Russian Analytical Digest (RAD)
The Russian Analytical Digest (RAD) analyzes recent events, trends and developments within contemporary Russian politics, economics and business, foreign policy, security and society.
Russian Analytical Digest (RAD)
Each issue of the Russian Analytical Digest contains original academic and policy-relevant research articles by authors from across the globe, along with topical statistical data, graphics, and opinion polls.

The series is produced by a partner network that includes the Center for Security Studies (CSS) at the Swiss Federal Institute of Technology in Zurich; the Research Centre for East European Studies (FSO) at the University of Bremen; the Institute for European, Russian, and Eurasian Studies (IERES) at The George Washington University; the Center for Eastern European Studies (CEES) at the University of Zurich; and the German Association for East European Studies (DGO).
Read RAD latest issues

No. 293: How to Study Russia

The articles in this issue of the RAD explore transformations of the Russian Studies field. Some of these were already under way before Russia’s full-​scale invasion of Ukraine but have been accelerated by the war and its impact on the field. The approaches identified here include the need for a thicker conceptualization of Russia that gives the floor to more interpretative methods and seeks to refine existing approaches; an expansion of the tools used to study Russia, including digital techniques and open-​source data; and the need for horizontal cooperation platforms to deal with the new Iron Curtain.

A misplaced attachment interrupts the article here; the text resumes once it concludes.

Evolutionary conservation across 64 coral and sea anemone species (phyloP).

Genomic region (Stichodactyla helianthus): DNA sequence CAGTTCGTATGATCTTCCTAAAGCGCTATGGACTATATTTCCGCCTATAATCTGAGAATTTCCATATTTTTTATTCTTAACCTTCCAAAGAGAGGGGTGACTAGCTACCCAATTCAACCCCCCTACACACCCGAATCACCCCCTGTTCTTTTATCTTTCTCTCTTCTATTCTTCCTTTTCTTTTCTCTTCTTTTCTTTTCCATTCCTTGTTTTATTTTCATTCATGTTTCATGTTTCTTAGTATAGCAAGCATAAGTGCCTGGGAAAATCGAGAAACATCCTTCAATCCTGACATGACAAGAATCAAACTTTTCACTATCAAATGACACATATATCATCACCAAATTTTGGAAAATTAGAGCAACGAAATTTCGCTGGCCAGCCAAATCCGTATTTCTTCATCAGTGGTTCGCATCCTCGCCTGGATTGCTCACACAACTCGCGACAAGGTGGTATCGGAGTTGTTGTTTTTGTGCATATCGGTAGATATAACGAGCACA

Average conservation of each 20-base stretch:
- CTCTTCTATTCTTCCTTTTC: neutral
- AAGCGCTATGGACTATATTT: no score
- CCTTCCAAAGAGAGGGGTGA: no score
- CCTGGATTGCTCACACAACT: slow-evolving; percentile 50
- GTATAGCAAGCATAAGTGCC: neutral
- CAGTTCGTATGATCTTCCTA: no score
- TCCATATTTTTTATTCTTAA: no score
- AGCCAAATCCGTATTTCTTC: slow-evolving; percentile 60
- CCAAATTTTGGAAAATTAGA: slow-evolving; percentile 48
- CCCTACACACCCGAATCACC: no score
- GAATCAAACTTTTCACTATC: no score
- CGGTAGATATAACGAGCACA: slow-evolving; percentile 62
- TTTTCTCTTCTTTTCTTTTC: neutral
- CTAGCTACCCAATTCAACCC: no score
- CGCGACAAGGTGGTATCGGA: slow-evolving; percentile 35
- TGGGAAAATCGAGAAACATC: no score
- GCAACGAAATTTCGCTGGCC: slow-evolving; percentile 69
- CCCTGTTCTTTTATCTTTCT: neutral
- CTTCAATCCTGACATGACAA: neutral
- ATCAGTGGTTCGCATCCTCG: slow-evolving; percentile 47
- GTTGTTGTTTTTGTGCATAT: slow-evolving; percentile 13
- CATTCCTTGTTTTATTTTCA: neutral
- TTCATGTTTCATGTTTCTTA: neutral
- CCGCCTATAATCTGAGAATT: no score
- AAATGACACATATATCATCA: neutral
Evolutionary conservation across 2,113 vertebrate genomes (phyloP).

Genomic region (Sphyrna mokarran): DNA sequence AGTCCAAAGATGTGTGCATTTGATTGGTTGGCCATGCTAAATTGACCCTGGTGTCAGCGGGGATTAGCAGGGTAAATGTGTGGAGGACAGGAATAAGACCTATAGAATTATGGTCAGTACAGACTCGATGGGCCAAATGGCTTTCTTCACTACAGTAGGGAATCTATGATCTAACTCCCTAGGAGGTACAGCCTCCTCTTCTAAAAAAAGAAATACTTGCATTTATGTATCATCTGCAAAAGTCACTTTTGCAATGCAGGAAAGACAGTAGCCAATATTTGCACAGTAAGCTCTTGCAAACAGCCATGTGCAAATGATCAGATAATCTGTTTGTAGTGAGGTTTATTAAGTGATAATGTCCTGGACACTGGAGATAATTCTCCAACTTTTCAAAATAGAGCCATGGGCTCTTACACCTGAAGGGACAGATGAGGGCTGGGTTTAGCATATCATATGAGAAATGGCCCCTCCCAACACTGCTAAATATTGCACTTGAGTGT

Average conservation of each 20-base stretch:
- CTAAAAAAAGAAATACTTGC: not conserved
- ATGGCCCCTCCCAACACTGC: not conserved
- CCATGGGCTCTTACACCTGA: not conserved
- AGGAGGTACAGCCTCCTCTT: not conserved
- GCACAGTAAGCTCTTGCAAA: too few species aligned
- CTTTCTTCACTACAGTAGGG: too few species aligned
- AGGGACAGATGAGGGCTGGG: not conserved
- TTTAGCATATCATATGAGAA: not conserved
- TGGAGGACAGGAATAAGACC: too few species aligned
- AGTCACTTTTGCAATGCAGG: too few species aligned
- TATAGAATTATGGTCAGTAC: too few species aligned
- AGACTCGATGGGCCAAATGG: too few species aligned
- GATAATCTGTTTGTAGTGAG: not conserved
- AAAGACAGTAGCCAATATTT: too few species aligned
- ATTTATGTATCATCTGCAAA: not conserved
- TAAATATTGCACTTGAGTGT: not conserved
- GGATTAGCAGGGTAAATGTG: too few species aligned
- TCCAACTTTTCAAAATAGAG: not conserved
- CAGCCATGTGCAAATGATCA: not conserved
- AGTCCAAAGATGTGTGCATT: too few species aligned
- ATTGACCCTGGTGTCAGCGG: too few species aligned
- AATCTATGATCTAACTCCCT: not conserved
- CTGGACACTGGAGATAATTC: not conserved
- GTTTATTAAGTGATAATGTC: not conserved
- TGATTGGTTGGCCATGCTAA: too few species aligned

No. 292: The value of public opinion polls Russian Analytical Digest

This issue focuses on the methodological challenges of wartime polling. Denis Volkov engages with criticisms of Levada surveys. Bryn Rosenfeld answers four questions about wartime surveys. Jeremy Morris challenges the very existence of public opinion. Heiko Pleines introduces Discuss Data’s collection of open-​access raw opinion data. Anna Biriukova discusses wartime polling by Aleksei Navalny’s Anti-​Corruption Foundation. Elena Koneva and Alexander Chilingaryan highlight how the sociology of war is crucial for policymakers. Aleksei Minialo reflects on activist polling. Finally, Emil Kamalov, Ivetta Sergeeva, Margarita Zavadskaya, and Veronica Kostenko discuss their original panel survey data of the most recent wave of emigration.
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